The first feeding trial in shrimp to evaluate the use of mussel meal as a fishmeal replacement is being conducted in Australia by the CSIRO and Green Blue Health Pty Ltd. Preliminary observational trials in Thailand have indicated a preference by shrimp and barramundi for mussels over wild catch fishmeal.
Green Blue Health is particularly interested to see if shrimp diets with the inclusion of mussel meal will increase the black tiger shrimp acceptance of locally available and sustainable ingredients such as byproduct meals from protein crop production.
Dried mussel meal is a compact nutrient feed with over 50% protein and contains the appetite stimulant betaine. It will be tested at various inclusion rates in formulations using poultry byproduct and plant-based ingredients to assess growth rates, intake, digestibility, shrimp yields and consumer acceptance. The sustainable formulations will also include a seaweed additive currently used in Mexico, Brazil, Korea and Vietnam. This will be compared against a commercially relevant fishmeal diet.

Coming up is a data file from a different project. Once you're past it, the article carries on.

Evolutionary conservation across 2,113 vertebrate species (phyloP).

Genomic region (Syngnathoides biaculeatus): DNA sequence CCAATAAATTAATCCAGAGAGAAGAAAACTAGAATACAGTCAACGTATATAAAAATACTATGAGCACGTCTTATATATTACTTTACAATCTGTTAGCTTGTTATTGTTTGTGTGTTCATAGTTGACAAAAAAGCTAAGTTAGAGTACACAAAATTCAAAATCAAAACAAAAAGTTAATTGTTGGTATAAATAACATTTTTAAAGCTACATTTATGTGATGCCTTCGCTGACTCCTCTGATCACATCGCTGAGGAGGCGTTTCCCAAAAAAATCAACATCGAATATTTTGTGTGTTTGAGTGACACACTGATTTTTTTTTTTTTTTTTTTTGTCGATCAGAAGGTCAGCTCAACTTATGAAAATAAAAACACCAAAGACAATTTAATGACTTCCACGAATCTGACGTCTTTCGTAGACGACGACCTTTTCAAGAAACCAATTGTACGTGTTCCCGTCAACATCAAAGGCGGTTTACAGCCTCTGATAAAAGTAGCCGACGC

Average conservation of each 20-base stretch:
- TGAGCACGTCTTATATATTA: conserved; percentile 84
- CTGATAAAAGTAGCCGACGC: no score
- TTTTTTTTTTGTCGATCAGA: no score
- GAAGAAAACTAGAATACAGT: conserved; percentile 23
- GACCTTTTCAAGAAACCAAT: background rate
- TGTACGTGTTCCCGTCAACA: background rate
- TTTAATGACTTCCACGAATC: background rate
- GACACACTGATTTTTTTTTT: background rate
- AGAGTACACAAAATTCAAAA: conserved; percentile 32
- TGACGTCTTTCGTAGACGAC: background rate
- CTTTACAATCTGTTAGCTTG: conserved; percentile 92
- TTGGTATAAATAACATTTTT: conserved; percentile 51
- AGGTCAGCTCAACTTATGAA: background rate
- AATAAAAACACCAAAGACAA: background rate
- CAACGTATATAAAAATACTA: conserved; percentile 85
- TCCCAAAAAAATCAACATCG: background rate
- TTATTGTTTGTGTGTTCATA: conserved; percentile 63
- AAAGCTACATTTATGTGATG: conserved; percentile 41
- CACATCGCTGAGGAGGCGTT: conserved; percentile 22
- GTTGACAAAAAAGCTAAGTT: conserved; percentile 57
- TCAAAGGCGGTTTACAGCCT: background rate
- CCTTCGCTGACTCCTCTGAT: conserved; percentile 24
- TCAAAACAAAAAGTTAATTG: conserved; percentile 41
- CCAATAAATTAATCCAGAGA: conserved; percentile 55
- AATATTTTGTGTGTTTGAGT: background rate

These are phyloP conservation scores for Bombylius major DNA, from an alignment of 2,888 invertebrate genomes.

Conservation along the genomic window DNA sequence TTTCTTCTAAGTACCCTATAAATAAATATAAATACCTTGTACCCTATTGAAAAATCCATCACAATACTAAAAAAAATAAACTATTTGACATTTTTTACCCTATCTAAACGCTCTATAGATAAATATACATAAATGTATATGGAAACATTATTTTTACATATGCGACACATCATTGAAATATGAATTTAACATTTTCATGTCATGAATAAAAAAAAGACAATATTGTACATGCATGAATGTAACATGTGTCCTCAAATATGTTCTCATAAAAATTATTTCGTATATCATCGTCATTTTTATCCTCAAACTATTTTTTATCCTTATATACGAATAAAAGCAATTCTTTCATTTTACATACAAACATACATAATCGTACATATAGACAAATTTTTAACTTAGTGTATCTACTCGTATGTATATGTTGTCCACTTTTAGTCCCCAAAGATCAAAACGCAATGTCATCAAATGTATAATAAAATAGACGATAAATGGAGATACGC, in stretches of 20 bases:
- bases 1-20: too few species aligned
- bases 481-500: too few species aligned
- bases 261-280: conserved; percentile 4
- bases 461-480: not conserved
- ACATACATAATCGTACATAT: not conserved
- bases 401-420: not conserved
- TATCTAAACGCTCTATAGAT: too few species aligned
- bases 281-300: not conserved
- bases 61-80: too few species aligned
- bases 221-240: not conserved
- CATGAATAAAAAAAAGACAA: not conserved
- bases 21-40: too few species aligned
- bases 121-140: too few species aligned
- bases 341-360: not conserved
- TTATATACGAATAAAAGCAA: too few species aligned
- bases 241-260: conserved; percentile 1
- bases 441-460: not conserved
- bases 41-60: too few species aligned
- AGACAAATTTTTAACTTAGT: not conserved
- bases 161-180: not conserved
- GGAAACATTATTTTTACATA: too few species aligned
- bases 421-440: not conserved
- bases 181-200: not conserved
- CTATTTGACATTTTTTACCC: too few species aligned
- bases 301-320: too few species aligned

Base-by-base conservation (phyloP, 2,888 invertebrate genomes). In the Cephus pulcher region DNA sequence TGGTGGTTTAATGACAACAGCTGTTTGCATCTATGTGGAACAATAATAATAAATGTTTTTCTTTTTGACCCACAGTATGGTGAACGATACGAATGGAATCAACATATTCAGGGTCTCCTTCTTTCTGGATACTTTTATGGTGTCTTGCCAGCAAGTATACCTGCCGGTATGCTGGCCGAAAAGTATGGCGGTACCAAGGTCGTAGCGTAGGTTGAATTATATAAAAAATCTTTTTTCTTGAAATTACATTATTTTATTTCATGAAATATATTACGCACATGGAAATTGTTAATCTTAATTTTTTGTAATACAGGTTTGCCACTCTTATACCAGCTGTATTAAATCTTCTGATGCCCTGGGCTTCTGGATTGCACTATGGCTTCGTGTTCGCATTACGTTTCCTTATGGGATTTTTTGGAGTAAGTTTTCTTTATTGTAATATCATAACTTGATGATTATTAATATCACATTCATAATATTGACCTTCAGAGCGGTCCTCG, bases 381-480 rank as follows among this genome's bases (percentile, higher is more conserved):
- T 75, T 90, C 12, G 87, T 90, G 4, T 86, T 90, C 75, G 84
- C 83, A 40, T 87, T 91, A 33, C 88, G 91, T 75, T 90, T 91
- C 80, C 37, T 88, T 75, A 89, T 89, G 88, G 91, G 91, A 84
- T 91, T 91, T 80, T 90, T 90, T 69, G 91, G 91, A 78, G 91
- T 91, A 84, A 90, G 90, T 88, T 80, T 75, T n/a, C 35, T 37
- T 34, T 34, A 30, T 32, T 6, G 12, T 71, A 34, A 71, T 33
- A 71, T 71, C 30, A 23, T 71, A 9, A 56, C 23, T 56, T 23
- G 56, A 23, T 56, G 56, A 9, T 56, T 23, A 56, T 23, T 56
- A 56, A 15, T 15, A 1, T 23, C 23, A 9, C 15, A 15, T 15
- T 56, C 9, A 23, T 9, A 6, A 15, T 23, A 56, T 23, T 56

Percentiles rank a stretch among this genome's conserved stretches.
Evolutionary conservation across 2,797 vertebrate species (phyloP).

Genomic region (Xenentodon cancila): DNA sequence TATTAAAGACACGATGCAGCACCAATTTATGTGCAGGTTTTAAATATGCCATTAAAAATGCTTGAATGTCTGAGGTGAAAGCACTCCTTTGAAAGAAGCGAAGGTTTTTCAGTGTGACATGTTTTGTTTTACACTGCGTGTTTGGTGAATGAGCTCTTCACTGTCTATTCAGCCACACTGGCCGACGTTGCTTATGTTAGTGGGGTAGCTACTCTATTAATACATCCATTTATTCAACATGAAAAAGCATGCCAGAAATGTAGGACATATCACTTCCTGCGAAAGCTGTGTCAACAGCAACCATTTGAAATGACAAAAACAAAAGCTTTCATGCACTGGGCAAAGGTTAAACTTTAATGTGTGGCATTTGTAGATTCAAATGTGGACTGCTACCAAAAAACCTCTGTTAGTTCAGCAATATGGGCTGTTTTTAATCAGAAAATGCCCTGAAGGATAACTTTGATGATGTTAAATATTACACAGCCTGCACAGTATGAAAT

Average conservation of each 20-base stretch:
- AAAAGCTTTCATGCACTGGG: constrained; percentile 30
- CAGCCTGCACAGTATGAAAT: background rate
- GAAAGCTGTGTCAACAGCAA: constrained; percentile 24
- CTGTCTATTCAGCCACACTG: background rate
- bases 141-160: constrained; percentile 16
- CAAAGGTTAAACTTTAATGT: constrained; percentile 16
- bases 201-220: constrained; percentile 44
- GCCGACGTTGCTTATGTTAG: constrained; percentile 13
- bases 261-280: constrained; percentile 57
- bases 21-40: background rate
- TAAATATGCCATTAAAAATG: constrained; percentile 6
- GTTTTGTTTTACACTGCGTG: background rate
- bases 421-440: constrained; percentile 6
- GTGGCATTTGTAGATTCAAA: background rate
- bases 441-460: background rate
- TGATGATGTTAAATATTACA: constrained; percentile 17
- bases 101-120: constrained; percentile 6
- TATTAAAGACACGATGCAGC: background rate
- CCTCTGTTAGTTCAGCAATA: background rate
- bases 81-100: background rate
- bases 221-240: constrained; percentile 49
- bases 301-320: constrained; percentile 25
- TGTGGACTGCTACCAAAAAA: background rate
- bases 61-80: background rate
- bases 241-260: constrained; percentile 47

Black tiger shrimp are renowned for being picky when it comes to their feed. Positive results could also help improve the palatability of other sustainable protein sources, including insects and other terrestrial-derived ingredients.
The founders of Green Blue Health Pty Ltd, Anthony Jacobs and Karlie Wilson, are building their business with companies that support sustainable land-based aquaculture. They are promoting renewable marine solutions from both seaweed extracts and mussel farming products. “We see this study as opening the door for inclusion of mussel meal for a number of other aquaculture species including mud crabs, lobster and barramundi,” said Karlie Wilson, technical director.
The Green Blue Health shrimp feed study was made possible by CSIRO Kick-Start, an initiative that provides funding and support for innovative Australian startups and small businesses to access CSIRO’s research expertise and capabilities to help grow and develop their business. The study is being conducted at the CSIRO research facilities at the Bribie Island Research Centre in Queensland, Australia.